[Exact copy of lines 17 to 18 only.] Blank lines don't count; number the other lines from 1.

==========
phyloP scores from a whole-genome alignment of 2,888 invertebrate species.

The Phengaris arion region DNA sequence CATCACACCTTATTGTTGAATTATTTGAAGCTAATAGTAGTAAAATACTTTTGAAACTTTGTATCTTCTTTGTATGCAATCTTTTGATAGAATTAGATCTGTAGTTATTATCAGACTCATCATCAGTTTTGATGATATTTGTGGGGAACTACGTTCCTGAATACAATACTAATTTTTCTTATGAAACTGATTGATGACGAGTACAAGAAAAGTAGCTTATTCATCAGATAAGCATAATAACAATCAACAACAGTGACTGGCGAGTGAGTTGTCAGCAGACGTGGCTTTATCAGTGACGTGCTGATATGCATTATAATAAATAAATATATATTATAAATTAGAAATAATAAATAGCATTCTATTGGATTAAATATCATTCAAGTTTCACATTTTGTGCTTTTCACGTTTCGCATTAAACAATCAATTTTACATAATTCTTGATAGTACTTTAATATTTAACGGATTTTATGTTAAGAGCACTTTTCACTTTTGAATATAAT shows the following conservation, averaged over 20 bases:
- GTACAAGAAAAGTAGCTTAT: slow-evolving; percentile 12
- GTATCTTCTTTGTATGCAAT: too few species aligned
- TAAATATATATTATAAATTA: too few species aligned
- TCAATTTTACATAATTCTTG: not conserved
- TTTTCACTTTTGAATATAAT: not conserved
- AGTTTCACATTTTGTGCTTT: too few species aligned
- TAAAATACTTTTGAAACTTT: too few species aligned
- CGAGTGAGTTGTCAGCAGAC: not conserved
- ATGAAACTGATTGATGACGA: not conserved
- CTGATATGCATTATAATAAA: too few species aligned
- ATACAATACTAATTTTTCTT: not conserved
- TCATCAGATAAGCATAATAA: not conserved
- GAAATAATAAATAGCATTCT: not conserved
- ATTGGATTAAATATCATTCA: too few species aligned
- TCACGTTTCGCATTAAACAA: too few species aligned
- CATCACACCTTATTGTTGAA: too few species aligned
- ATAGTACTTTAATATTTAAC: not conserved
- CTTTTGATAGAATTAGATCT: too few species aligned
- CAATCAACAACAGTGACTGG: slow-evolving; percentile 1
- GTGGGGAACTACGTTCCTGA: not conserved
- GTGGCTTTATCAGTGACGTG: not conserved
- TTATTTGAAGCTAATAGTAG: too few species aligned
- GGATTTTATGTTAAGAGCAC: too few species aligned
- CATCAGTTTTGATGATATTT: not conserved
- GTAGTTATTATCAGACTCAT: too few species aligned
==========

- TCACGTTTCGCATTAAACAA: too few species aligned
- CATCACACCTTATTGTTGAA: too few species aligned